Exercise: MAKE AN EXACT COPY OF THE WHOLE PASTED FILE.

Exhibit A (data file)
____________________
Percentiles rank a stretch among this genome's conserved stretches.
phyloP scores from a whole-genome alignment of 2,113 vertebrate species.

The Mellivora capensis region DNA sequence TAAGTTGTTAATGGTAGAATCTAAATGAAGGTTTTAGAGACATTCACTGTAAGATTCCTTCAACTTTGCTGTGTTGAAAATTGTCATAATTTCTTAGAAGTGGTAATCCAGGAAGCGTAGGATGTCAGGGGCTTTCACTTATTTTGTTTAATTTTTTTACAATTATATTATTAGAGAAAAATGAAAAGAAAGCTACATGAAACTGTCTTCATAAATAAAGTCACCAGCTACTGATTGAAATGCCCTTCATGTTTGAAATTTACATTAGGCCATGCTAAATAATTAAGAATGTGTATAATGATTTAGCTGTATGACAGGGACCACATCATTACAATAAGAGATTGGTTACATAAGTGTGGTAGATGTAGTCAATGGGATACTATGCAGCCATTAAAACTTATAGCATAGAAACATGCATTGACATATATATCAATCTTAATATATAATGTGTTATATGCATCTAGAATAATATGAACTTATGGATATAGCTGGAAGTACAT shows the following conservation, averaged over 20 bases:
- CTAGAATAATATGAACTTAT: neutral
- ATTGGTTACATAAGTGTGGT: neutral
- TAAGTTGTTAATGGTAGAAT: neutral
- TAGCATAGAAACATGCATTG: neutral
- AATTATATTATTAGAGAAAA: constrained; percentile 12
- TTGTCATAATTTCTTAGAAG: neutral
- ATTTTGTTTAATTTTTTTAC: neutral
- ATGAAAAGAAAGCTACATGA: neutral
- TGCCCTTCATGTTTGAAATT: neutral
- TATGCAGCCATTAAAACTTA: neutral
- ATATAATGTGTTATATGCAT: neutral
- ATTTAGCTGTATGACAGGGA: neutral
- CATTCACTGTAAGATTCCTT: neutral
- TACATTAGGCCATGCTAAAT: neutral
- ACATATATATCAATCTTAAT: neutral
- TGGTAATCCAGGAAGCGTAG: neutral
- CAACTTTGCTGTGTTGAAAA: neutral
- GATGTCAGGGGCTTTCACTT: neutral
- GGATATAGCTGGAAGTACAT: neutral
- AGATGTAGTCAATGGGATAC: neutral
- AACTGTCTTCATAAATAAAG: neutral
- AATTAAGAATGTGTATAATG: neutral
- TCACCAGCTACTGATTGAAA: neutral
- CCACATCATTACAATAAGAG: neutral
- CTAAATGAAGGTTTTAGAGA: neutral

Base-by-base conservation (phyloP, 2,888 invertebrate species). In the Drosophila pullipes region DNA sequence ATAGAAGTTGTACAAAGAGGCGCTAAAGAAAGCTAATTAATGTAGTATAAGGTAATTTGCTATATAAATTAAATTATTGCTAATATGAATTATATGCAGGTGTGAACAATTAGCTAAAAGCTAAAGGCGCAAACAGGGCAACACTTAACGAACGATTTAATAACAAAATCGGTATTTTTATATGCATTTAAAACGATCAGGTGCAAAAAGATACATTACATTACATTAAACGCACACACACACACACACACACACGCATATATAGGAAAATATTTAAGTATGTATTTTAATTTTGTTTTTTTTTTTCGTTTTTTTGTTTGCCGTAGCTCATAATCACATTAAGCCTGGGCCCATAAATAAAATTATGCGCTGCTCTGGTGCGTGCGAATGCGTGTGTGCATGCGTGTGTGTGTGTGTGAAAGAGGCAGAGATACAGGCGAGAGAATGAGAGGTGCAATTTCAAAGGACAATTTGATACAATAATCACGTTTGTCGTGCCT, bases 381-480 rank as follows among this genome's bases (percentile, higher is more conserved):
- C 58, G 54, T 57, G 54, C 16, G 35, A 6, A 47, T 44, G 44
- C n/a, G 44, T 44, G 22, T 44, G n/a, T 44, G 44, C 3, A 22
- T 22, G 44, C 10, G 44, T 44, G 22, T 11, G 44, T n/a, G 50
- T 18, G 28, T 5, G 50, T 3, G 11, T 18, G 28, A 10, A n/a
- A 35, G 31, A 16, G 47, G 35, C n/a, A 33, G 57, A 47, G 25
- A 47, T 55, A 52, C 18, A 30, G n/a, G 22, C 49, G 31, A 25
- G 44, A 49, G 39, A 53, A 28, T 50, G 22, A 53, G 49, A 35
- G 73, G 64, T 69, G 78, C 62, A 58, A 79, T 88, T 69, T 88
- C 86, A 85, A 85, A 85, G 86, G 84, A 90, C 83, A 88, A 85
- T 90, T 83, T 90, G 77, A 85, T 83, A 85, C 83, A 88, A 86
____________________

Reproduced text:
Percentiles rank a stretch among this genome's conserved stretches.
phyloP scores from a whole-genome alignment of 2,113 vertebrate species.

The Mellivora capensis region DNA sequence TAAGTTGTTAATGGTAGAATCTAAATGAAGGTTTTAGAGACATTCACTGTAAGATTCCTTCAACTTTGCTGTGTTGAAAATTGTCATAATTTCTTAGAAGTGGTAATCCAGGAAGCGTAGGATGTCAGGGGCTTTCACTTATTTTGTTTAATTTTTTTACAATTATATTATTAGAGAAAAATGAAAAGAAAGCTACATGAAACTGTCTTCATAAATAAAGTCACCAGCTACTGATTGAAATGCCCTTCATGTTTGAAATTTACATTAGGCCATGCTAAATAATTAAGAATGTGTATAATGATTTAGCTGTATGACAGGGACCACATCATTACAATAAGAGATTGGTTACATAAGTGTGGTAGATGTAGTCAATGGGATACTATGCAGCCATTAAAACTTATAGCATAGAAACATGCATTGACATATATATCAATCTTAATATATAATGTGTTATATGCATCTAGAATAATATGAACTTATGGATATAGCTGGAAGTACAT shows the following conservation, averaged over 20 bases:
- CTAGAATAATATGAACTTAT: neutral
- ATTGGTTACATAAGTGTGGT: neutral
- TAAGTTGTTAATGGTAGAAT: neutral
- TAGCATAGAAACATGCATTG: neutral
- AATTATATTATTAGAGAAAA: constrained; percentile 12
- TTGTCATAATTTCTTAGAAG: neutral
- ATTTTGTTTAATTTTTTTAC: neutral
- ATGAAAAGAAAGCTACATGA: neutral
- TGCCCTTCATGTTTGAAATT: neutral
- TATGCAGCCATTAAAACTTA: neutral
- ATATAATGTGTTATATGCAT: neutral
- ATTTAGCTGTATGACAGGGA: neutral
- CATTCACTGTAAGATTCCTT: neutral
- TACATTAGGCCATGCTAAAT: neutral
- ACATATATATCAATCTTAAT: neutral
- TGGTAATCCAGGAAGCGTAG: neutral
- CAACTTTGCTGTGTTGAAAA: neutral
- GATGTCAGGGGCTTTCACTT: neutral
- GGATATAGCTGGAAGTACAT: neutral
- AGATGTAGTCAATGGGATAC: neutral
- AACTGTCTTCATAAATAAAG: neutral
- AATTAAGAATGTGTATAATG: neutral
- TCACCAGCTACTGATTGAAA: neutral
- CCACATCATTACAATAAGAG: neutral
- CTAAATGAAGGTTTTAGAGA: neutral

Base-by-base conservation (phyloP, 2,888 invertebrate species). In the Drosophila pullipes region DNA sequence ATAGAAGTTGTACAAAGAGGCGCTAAAGAAAGCTAATTAATGTAGTATAAGGTAATTTGCTATATAAATTAAATTATTGCTAATATGAATTATATGCAGGTGTGAACAATTAGCTAAAAGCTAAAGGCGCAAACAGGGCAACACTTAACGAACGATTTAATAACAAAATCGGTATTTTTATATGCATTTAAAACGATCAGGTGCAAAAAGATACATTACATTACATTAAACGCACACACACACACACACACACACGCATATATAGGAAAATATTTAAGTATGTATTTTAATTTTGTTTTTTTTTTTCGTTTTTTTGTTTGCCGTAGCTCATAATCACATTAAGCCTGGGCCCATAAATAAAATTATGCGCTGCTCTGGTGCGTGCGAATGCGTGTGTGCATGCGTGTGTGTGTGTGTGAAAGAGGCAGAGATACAGGCGAGAGAATGAGAGGTGCAATTTCAAAGGACAATTTGATACAATAATCACGTTTGTCGTGCCT, bases 381-480 rank as follows among this genome's bases (percentile, higher is more conserved):
- C 58, G 54, T 57, G 54, C 16, G 35, A 6, A 47, T 44, G 44
- C n/a, G 44, T 44, G 22, T 44, G n/a, T 44, G 44, C 3, A 22
- T 22, G 44, C 10, G 44, T 44, G 22, T 11, G 44, T n/a, G 50
- T 18, G 28, T 5, G 50, T 3, G 11, T 18, G 28, A 10, A n/a
- A 35, G 31, A 16, G 47, G 35, C n/a, A 33, G 57, A 47, G 25
- A 47, T 55, A 52, C 18, A 30, G n/a, G 22, C 49, G 31, A 25
- G 44, A 49, G 39, A 53, A 28, T 50, G 22, A 53, G 49, A 35
- G 73, G 64, T 69, G 78, C 62, A 58, A 79, T 88, T 69, T 88
- C 86, A 85, A 85, A 85, G 86, G 84, A 90, C 83, A 88, A 85
- T 90, T 83, T 90, G 77, A 85, T 83, A 85, C 83, A 88, A 86